Theatre is as old as the hills – and for as long as it’s been around, it’s been a source of controversy! What does it mean to represent our world on stage? What does it mean to show “real life” as an embodied story in front of a live audience? Who decides what’s “real life”, anyway? And how many different ways are there to stage “the real world”? This class takes you on a tour of the history of theatre and performance theory, asking along the way why this theory has always been so political, so risky, so emotionally charged. Before reading week we will visit  the hot topics of centuries past, and after the break we’ll read a handful of contemporary theorists who are continuing age-old lines of inquiry in new and exciting ways. Your text is Theatre/Theory/Theatre, edited by Daniel Gerould, but from it we will decide together, in week one, which authors we’d like to read. (No, really!) Work by contemporary theorists will be provided to you free of charge as PDF files; again, we’ll decide together, from a curated short-list, what we’d like to read. In addition to reading one or two theory texts per week, you’ll also have the chance to watch performance work on film and online that will illustrate some of the key ideas we will explore.
K. Solga
3327A DR 001 Remediated Shakespeare (cross-listed with English Studies 3327A) (NEW!)
Be creative! This intensive hands-on study of four Shakespeare plays gives you the opportunity to explore the drama from the inside out. Students edit their own texts, stage short live performances, and transfer their work to digital media.
M.J. Kidnie
3581F 001  Toronto: Culture and Performance (cross-listed with English Studies 3581F and Arts & Humanities 3393F) (NEW!)
How does the theatre that appears on Toronto’s stages reflect, extend, challenge and question the City of Toronto’s global-city aspirations? This is just one of a host of questions we’ll be asking in this exciting new course, as we travel to Toronto regularly to see live theatre of all kinds, talk with actors, directors, and reviewers, and explore the city’s contemporary theatre ecology through readings drawn from performance studies as well as urban studies. Students can expect to make at least four class trips into the city to see live performance, and to read a handful of scripts from the city’s most recent theatre seasons alongside some contextual materials.
K. Solga
3900G 001 Destination Theatre
Experiential learning - part of the course is in a classroom setting; the other part is a trip to London, England during Intersession 2019. This is a capstone course in the new Theatre Studies Major and Minor program. This half-course equivalent offers undergraduates the opportunity to learn about contemporary theatre and performance in a major international city. A two-week intensive learning experience in London, England is included as a core component of the course, and our study abroad will incorporate guest lectures, tours, post-performance discussion, and practice-based learning alongside theatre outings. Application required.
J. Devereux

2018 Spring/Summer

*Click on the section number found in the second column to view/download the course outline.

Summer Day (July 16 - August 3)

Course # Course Outline Course Title & Description Instructor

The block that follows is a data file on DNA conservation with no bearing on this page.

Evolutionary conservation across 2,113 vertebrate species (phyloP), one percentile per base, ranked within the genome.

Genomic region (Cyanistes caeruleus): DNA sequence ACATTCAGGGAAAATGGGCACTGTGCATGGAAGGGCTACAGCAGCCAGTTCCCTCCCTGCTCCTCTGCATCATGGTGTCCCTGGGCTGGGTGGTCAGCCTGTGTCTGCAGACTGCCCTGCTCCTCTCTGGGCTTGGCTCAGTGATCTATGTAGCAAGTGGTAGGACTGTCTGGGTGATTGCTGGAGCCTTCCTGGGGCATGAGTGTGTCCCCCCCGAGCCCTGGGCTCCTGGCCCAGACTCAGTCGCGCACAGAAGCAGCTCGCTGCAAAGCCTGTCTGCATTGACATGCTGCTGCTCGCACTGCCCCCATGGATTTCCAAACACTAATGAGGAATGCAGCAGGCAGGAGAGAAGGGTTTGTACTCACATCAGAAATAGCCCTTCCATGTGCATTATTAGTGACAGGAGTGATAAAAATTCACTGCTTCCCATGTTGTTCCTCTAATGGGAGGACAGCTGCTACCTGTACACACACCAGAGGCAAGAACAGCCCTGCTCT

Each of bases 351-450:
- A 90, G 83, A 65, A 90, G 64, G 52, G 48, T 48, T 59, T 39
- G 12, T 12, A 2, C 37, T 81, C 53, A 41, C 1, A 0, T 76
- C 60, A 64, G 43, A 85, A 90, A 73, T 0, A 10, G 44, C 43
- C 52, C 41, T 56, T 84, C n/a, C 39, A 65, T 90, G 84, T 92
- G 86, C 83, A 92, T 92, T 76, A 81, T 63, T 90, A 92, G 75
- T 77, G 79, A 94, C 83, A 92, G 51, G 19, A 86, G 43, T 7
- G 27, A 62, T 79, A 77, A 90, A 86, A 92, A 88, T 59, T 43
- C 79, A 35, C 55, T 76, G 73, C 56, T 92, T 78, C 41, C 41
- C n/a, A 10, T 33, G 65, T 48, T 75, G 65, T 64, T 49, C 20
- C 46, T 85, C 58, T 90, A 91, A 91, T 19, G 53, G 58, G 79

3206G 600 Shakespeare and Performance J. Devereux
3207G 600 Voice and Text in the Theatre tba

2017-18 FALL/WINTER

*Click on the section number found in the second column to view/download the course outline.

Course # Course Outline Course Title & Description Instructor
2041F 001 Fall Theatre Production - Macbeth J. Devereux
2201F 001 Understanding Performance M.J. Kidnie
2202G 001 Performance Beyond Theatres K. Solga
2203E 001 Forms and Genres of Theatre
3205G 001 History of Performance Theory K. Solga
3208G 001 Table Work (cross-listed with Arts & Humanities 3392G) J. Devereux
3209F 001 Indigenous Theatre and Performance P. Wakeham
3900G 001 Destination Theatre - London, UK M.J. Kidnie

2017 Spring/Summer

*Click on the section number found in the second column to view/download the course outline.

Summer Day (July 24 - August 11)

Course # Course Outline Course Title & Description Instructor
3206G 600 Shakespeare and Performance J. Devereux
3207G 600 Voice and Text in the Theatre MacKinnon/Watson

2016-17 FALL/WINTER

*Click on the section number found in the second column to view/download the course outline.

Course # Course Outline Course Title & Description Instructor
2041F 001
Fall Theatre Production - Q1 Hamlet J. Devereux
2201F 001 Understanding Performance J. Devereux
2202F 001 Performance Beyond Theatres K. Solga
2203E 001 Forms and Genres of Theatre J. Purkis
3205G 001 History of Performance Theory K. Solga
3208G 001 Table Work M. Longtin
3210B 001 Performing Arts Management, Marketing & Curation tba
3900G 001 Destination Theatre - London, UK K. Solga

2016 Spring/Summer

*Click on the section number found in the second column to view/download the course outline.

Summer Day (July 25 - August 12)

Course # Course Outline Course Title & Description Instructor
3206G 600 Shakespeare and Performance A. Bretz
3207G 600 Voice and Text in the Theatre Gooderham/Watson

2015-16 FALL/WINTER

*Click on the section number found in the second column to view/download the course outline.

Course # Course Outline Course Title Instructor
2041F 001 Fall Theatre Production - Women Beware Women J. Devereux
2201F 001 Understanding Performance J. Devereux
2202G 001 Performance Beyond Theatres K. Solga
2203E 001 Forms and Genres of Theatre J. Devereux
3205F 001 History of Performance Theory K. Solga

2015 Spring/Summer

*Click on the section number found in the second column to view/download the course outline.

Summer Day (July 27 - August 14)

Course # Course Outline Course Title & Description Instructor
3206G 600 Shakespeare and Performance n/a
3207G 600 Voice and Text in the Theatre MacKinnon/Watson

2014-15 FALL/WINTER

*Click on the section number found in the second column to view/download the course outline.

Course # Course Outline Course Title Instructor
2201F
001 Understanding Performance J. Blum/M.J. Kidnie
2202F 001 Performance Beyond Theatres K. Solga
2203E 001 Forms and Genres of Theatre J. Devereux
3202F 001 Space, Location and Scenography
3205G 001 History of Performance Theory K. Solga